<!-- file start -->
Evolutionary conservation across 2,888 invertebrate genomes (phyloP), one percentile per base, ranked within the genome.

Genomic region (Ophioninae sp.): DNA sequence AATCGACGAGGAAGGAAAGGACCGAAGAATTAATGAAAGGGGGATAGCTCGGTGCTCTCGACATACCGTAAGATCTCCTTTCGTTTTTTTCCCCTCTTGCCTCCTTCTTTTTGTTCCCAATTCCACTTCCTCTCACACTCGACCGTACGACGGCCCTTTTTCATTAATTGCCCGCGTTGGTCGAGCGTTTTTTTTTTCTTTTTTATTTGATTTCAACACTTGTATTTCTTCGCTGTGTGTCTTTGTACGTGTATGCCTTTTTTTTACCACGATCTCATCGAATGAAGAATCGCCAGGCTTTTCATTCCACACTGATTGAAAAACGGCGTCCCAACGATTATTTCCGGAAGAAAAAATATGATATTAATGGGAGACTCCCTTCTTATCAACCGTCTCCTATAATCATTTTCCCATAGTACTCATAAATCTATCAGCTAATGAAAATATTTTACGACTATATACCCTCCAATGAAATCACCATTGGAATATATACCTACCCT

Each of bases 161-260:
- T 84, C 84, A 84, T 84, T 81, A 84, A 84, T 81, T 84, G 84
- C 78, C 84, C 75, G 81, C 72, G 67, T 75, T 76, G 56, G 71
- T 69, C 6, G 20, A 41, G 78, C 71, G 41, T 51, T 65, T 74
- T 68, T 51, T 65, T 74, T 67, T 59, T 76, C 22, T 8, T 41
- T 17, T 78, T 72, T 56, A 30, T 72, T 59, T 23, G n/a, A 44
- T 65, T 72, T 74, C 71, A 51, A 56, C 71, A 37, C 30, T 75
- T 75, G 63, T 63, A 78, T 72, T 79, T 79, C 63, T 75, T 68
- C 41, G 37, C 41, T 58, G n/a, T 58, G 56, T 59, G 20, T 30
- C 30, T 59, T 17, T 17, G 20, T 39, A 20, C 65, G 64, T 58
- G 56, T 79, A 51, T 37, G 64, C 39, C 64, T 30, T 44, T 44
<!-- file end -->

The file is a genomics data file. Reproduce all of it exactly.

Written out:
Evolutionary conservation across 2,888 invertebrate genomes (phyloP), one percentile per base, ranked within the genome.

Genomic region (Ophioninae sp.): DNA sequence AATCGACGAGGAAGGAAAGGACCGAAGAATTAATGAAAGGGGGATAGCTCGGTGCTCTCGACATACCGTAAGATCTCCTTTCGTTTTTTTCCCCTCTTGCCTCCTTCTTTTTGTTCCCAATTCCACTTCCTCTCACACTCGACCGTACGACGGCCCTTTTTCATTAATTGCCCGCGTTGGTCGAGCGTTTTTTTTTTCTTTTTTATTTGATTTCAACACTTGTATTTCTTCGCTGTGTGTCTTTGTACGTGTATGCCTTTTTTTTACCACGATCTCATCGAATGAAGAATCGCCAGGCTTTTCATTCCACACTGATTGAAAAACGGCGTCCCAACGATTATTTCCGGAAGAAAAAATATGATATTAATGGGAGACTCCCTTCTTATCAACCGTCTCCTATAATCATTTTCCCATAGTACTCATAAATCTATCAGCTAATGAAAATATTTTACGACTATATACCCTCCAATGAAATCACCATTGGAATATATACCTACCCT

Each of bases 161-260:
- T 84, C 84, A 84, T 84, T 81, A 84, A 84, T 81, T 84, G 84
- C 78, C 84, C 75, G 81, C 72, G 67, T 75, T 76, G 56, G 71
- T 69, C 6, G 20, A 41, G 78, C 71, G 41, T 51, T 65, T 74
- T 68, T 51, T 65, T 74, T 67, T 59, T 76, C 22, T 8, T 41
- T 17, T 78, T 72, T 56, A 30, T 72, T 59, T 23, G n/a, A 44
- T 65, T 72, T 74, C 71, A 51, A 56, C 71, A 37, C 30, T 75
- T 75, G 63, T 63, A 78, T 72, T 79, T 79, C 63, T 75, T 68
- C 41, G 37, C 41, T 58, G n/a, T 58, G 56, T 59, G 20, T 30
- C 30, T 59, T 17, T 17, G 20, T 39, A 20, C 65, G 64, T 58
- G 56, T 79, A 51, T 37, G 64, C 39, C 64, T 30, T 44, T 44